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High Heels are Murder (Josie Marcus, Mystery Shopper, Book 2) Mass Market Paperback – November 7, 2006
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About the Author
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I started dark with the Francesca Vierling mysteries, set at a newspaper. My Dead-End Job mysteries are funny and traditional. The Josie Marcus Mystery Shopper mysteries are sweetly cozy.
Now I'm going back to the dark side. I'm starting a dark series featuring Death Investigator Angela Richman. Death investigators work for the medical examiner. They take charge of the body, photographing it, documenting the wounds, and more. The police investigate the rest of the crime scene.
Why return to this gritty world?
Because I like variety, and know you do, too. My first mystery series featured Francesca Vierling, a six-foot-tall St. Louis newspaper columnist. I wrote four hardboiled Francesca mysteries.
Tough, glamorous Francesca drives an '86 Jaguar. She investigates the murder of a transvestite in Backstab and the death of a RUB, a rich urban biker, in Rubout. In The Pink Flamingo Murders, Francesca looks into a murder that would horrify anyone fighting to improve a rundown city neighborhood: a ruthless gentrifier is stabbed with a pink plastic flamingo. Got her right in the heart with the bird's metal legs. In Doc in the Box, bad doctors get the deaths they deserve.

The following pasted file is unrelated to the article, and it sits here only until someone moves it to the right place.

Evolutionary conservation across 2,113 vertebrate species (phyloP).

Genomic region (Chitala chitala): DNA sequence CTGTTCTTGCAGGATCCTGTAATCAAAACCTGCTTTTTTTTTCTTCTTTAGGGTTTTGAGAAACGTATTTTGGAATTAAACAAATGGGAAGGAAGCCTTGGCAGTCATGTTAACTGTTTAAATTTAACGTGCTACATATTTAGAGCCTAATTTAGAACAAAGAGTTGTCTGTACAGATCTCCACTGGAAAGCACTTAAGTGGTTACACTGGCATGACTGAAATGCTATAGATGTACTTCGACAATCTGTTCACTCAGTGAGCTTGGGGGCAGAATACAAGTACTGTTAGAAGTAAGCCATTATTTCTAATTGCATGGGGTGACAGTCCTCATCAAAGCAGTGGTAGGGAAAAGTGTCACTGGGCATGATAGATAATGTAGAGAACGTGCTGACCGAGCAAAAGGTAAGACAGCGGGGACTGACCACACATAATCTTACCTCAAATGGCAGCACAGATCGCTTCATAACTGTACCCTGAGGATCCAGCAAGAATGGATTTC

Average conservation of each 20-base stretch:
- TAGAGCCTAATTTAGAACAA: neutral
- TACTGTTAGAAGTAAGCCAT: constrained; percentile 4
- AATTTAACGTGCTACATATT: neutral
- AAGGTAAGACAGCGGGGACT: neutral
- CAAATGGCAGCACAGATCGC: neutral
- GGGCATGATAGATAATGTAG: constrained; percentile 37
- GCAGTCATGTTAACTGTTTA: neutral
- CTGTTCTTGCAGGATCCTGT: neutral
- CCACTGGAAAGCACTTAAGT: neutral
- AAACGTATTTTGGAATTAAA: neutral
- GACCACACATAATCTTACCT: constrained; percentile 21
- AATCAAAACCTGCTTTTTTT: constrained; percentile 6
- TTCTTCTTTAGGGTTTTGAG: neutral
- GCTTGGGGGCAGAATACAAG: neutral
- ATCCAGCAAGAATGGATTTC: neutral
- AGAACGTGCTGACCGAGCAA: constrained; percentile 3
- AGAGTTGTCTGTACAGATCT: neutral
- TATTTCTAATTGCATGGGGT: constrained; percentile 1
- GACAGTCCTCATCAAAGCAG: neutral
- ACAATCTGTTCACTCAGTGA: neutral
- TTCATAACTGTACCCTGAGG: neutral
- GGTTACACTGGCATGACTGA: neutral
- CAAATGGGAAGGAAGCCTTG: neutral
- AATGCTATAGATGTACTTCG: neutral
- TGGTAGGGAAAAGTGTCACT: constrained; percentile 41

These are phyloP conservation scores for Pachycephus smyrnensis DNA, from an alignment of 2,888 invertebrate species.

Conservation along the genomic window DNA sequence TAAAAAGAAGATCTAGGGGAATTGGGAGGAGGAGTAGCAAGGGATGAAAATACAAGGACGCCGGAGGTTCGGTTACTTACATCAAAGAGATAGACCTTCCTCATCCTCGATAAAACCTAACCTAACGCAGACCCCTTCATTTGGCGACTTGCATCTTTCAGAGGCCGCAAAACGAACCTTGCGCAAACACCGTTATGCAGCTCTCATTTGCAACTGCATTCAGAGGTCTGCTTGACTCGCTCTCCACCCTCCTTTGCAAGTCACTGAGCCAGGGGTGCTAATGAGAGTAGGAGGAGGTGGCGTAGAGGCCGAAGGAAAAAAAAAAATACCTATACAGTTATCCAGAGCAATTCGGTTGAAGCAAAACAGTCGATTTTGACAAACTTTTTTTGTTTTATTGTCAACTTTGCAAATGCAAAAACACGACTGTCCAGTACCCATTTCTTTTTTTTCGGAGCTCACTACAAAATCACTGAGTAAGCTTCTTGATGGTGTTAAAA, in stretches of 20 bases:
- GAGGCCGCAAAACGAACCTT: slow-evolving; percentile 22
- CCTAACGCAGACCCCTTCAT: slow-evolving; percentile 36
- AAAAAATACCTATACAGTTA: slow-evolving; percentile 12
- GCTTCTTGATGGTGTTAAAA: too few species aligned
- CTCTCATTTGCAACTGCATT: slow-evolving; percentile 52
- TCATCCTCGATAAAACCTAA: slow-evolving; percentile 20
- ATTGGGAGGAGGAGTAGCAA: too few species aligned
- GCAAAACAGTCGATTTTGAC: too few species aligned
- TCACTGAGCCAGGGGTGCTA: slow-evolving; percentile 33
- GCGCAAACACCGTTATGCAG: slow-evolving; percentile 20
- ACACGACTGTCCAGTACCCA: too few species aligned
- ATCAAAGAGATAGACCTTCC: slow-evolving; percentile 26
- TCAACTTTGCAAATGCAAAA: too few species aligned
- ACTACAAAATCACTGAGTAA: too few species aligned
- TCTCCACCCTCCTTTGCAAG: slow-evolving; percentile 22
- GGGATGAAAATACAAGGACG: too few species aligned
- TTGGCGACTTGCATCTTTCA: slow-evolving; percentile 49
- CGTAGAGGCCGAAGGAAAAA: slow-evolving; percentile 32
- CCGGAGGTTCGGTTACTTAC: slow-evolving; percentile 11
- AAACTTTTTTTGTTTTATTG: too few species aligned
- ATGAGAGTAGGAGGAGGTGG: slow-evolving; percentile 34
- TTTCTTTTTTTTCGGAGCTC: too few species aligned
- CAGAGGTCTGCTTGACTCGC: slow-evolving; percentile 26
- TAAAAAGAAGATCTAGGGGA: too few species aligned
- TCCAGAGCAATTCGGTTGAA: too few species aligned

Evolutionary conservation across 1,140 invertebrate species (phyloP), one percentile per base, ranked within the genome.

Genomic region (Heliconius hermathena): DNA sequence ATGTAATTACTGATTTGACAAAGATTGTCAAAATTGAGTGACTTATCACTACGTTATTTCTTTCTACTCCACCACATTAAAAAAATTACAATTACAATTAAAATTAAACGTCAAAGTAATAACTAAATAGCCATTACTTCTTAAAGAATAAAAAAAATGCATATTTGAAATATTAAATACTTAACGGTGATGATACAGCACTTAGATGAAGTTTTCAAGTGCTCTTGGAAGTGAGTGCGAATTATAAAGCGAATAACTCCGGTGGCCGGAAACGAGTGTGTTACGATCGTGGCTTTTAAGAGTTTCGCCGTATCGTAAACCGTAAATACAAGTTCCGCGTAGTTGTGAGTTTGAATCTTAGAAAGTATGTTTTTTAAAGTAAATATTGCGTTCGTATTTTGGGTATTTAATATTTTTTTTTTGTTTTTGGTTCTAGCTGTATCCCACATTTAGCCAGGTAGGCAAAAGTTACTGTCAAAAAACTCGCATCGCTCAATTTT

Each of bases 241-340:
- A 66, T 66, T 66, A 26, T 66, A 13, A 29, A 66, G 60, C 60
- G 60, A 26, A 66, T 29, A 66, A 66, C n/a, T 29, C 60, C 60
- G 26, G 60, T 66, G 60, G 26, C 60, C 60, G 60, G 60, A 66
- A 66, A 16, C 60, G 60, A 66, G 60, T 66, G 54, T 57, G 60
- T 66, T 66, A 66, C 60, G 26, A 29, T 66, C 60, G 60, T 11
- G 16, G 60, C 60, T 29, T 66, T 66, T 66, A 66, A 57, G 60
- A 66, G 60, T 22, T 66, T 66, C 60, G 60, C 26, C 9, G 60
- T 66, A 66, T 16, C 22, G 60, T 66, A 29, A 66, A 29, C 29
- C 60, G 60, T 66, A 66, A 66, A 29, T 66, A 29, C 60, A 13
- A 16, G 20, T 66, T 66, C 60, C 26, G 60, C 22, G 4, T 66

The Francesca series ended after four books, but readers still enjoy it. This May, a New Yorker with lymphoma told me she gave Doc in the Box to her oncologist as a gift - or a warning. (PS: The reader is making a remarkable recovery.)
After the hardboiled Francesca series, I worked dead-end jobs until my agent sold Shop Till You Drop, my first Dead-End Job mystery. This series features Helen Hawthorne, a St. Louis woman on the run in South Florida. Now I was back writing traditional mysteries, cheerfully slaughtering bad bosses and annoying customers.
Helen works a different low-paying job each novel, and I've worked most of them. In Shop Till You Drop, Helen sells bustiers to bimbos. Murder Between the Covers, set at a bookstore, is one of my favorite jobs. Helen and I worked as telemarketers for Dying to Call You. That was my worst job ever - I sold septic tank cleaner. In Just Murdered, Helen and I work in the bridal department of a posh store and survive attacks by crazed bridezillas. I loved working at an upscale dog boutique for Murder Unleashed. Helen and I were hotel housekeepers for Murder with Reservations. We learned hotel secrets, including never use a hotel coffee pot. Spend twenty bucks for room service coffee. You‛ll thank me.